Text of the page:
Tuesday, June 16, 2020

Nate Hood's Quarantine Qapsule # 71 The Hanging Tree [1959] ★★★★

The settlers ride into the skeleton of the mining camp, cresting a hill overlooking the river valley infested with prospectors like ticks on a dog. At the top of the hill a single bony tree stands sentinel. “Every new mining camp’s got to have its hanging tree,” the driver cheerfully tells his companion as they ride by, “makes folks feel respectable.” It’s a brief moment, almost a throwaway aside. Yet this juxtaposition of the reality of mob violence with the fantasy of civility brilliantly encapsulates the worldview and philosophy of Delmer Daves’ The Hanging Tree. A viciously cynical Western, it interrogates the false front of respectability mankind drapes over its meanest impulses and finds them laughably pathetic.

The fifties had already seen Daves direct some of the darkest Westerns produced by the Hollywood studio system this side of Anthony Mann, beginning with the revisionist tragedy Broken Arrow (1950), the Shakespearean melodrama Jubal (1956), and the subtly anti-capitalist Cowboy (1958). But The Hanging Tree outdoes them all in terms of bare-teethed anger. The film follows Joseph Frail (Gary Cooper), a wandering doctor and gunslinger who sets up shop in Skull Camp, Montana. On his first day there he rescues a gold sluice thief named Rune (Ben Piazza) after he’s shot and almost lynched by mine guards. Frail forces the recalcitrant Rune to work as his manservant to pay off his medical debt under the threat of turning him in to the murderous authorities. Soon the two take in Elizabeth Mahler (Maria Schell), a Swiss immigrant hurt and blinded during a stagecoach robbery that killed her family while en route to Skull Camp. Elizabeth too falls under the influence of Frail, first falling in love with him, then being unwittingly bankrolled by him when she, Rune, and local prospector Frenchy (Karl Malden) stake their own gold claim.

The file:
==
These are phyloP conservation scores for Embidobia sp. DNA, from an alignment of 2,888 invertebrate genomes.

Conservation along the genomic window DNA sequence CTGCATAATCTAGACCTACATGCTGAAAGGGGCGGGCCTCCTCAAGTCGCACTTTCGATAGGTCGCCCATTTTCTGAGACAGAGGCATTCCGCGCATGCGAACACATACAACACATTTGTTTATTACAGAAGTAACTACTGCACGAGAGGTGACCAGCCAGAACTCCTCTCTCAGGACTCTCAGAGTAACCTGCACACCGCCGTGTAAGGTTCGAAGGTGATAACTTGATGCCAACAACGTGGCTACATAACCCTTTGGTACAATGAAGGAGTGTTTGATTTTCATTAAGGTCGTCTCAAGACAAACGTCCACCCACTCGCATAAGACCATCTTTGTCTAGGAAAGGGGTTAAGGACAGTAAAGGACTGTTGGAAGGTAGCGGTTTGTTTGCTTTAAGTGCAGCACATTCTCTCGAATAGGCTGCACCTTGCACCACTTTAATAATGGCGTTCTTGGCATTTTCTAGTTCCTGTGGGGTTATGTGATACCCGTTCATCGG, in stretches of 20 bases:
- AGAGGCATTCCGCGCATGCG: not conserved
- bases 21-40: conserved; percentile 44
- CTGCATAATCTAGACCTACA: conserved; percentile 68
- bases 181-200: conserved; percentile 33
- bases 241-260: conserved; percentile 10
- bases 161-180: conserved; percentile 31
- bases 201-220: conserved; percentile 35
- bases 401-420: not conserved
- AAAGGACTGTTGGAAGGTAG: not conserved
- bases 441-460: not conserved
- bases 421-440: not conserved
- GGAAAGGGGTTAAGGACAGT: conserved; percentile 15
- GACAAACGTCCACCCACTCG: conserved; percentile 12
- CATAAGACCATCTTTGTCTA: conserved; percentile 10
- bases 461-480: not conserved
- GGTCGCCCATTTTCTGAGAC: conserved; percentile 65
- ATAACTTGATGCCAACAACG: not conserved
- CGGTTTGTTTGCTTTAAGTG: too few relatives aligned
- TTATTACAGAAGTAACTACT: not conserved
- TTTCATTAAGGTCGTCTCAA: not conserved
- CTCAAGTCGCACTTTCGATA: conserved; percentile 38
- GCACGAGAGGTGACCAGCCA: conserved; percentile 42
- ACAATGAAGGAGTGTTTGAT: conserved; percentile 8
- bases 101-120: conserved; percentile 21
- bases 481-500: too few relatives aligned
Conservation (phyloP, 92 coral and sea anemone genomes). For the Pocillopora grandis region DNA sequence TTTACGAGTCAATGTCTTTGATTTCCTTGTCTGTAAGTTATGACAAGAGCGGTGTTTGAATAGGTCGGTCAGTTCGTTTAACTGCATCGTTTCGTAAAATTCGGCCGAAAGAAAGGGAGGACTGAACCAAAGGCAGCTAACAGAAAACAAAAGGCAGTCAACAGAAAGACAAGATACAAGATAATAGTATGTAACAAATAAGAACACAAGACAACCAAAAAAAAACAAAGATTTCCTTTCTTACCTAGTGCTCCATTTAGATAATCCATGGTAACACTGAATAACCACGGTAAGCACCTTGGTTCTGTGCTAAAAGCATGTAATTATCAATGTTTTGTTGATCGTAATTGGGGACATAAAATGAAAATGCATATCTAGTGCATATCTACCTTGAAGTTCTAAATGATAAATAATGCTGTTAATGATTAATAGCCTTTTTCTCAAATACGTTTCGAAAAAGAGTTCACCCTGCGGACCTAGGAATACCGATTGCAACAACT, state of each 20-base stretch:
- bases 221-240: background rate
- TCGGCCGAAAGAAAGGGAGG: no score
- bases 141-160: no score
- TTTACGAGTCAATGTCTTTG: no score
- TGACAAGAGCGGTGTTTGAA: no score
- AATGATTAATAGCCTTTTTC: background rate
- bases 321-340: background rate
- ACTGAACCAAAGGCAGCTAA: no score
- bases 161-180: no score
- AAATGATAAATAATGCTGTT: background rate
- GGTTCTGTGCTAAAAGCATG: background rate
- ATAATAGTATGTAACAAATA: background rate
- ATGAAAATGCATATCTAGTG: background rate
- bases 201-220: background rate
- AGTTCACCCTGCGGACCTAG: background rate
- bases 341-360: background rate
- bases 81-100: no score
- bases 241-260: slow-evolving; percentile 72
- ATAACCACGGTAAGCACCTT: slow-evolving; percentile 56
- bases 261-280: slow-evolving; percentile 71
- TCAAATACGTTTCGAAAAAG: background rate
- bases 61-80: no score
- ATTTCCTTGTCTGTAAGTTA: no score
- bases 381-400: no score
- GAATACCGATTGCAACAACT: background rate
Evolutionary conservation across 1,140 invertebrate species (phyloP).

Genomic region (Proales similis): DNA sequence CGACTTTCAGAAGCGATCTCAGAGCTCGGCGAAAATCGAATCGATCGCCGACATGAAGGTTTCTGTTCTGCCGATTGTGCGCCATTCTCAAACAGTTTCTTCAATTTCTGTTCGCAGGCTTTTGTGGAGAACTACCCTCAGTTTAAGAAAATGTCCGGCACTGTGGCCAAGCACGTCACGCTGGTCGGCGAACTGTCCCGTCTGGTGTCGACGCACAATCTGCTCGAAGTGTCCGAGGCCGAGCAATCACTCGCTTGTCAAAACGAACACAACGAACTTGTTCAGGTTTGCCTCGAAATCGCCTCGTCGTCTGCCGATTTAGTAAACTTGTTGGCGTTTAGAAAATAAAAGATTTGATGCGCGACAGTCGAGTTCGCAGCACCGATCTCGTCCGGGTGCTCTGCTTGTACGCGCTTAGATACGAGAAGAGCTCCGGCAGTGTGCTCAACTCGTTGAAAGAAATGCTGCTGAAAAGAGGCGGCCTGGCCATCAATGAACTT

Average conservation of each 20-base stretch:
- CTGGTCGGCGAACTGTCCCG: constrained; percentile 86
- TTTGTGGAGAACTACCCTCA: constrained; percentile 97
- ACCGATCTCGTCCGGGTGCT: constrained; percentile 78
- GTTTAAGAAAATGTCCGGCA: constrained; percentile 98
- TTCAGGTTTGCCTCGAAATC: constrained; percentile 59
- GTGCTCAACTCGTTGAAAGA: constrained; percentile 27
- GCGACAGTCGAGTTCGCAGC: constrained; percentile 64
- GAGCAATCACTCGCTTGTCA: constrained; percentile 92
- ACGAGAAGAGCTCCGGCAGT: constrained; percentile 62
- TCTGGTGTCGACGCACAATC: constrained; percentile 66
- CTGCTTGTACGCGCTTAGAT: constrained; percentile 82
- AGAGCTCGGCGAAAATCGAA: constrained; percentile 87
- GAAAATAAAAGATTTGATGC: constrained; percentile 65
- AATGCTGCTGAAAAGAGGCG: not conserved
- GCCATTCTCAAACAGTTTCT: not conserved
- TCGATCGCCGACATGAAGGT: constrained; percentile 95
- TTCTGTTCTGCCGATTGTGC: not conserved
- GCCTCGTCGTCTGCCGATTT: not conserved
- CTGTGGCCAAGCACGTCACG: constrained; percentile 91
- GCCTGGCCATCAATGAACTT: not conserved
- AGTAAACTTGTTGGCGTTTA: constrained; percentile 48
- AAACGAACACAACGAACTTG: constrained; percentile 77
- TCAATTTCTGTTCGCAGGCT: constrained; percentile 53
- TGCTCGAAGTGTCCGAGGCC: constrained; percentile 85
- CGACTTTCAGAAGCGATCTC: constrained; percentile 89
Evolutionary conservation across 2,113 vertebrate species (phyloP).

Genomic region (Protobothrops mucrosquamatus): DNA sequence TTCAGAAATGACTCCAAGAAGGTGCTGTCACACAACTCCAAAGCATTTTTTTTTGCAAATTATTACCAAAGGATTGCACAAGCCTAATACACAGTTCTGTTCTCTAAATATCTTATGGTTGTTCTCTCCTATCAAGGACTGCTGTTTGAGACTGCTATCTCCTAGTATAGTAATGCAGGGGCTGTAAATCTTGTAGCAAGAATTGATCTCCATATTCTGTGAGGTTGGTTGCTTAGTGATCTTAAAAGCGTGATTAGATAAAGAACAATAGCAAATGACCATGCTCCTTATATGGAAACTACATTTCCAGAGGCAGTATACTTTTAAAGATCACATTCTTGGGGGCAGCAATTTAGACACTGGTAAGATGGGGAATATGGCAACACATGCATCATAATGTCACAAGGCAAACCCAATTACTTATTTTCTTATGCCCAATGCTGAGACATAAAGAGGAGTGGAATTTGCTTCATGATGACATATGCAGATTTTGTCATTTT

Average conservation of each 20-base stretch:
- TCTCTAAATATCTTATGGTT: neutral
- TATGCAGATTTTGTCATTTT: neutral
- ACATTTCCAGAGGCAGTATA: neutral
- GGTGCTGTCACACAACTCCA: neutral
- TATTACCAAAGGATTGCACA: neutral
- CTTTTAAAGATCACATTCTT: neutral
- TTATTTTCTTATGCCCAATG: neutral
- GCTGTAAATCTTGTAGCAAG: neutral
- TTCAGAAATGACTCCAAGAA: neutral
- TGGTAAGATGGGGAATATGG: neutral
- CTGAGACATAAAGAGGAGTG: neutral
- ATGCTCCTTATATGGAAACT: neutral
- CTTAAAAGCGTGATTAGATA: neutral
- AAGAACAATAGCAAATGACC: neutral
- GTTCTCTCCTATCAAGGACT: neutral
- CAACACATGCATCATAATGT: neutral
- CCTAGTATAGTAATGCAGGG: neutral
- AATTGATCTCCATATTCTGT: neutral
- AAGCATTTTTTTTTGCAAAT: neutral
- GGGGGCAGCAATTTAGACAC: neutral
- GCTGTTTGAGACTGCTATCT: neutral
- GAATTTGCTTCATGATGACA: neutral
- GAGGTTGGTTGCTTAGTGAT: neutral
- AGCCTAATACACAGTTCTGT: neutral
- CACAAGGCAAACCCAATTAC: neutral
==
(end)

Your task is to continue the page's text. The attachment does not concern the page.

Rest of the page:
The pattern here is obvious: though Frail might have legitimately good intentions—his selflessness in caring for impoverished locals who can’t pay him is proof enough of that—he’s incapable of maintaining relationships where he doesn’t have the upper hand. The other Skull Camp villagers are hardly any better, with the womenfolk being vicious gossipers and the men violent maniacs egged on by the clearly insane faith healer Dr. Grubb (George C. Scott). The microcosm Daves creates here would make Billy Wilder pause, and the final five minutes are a masterstroke of nihilism.

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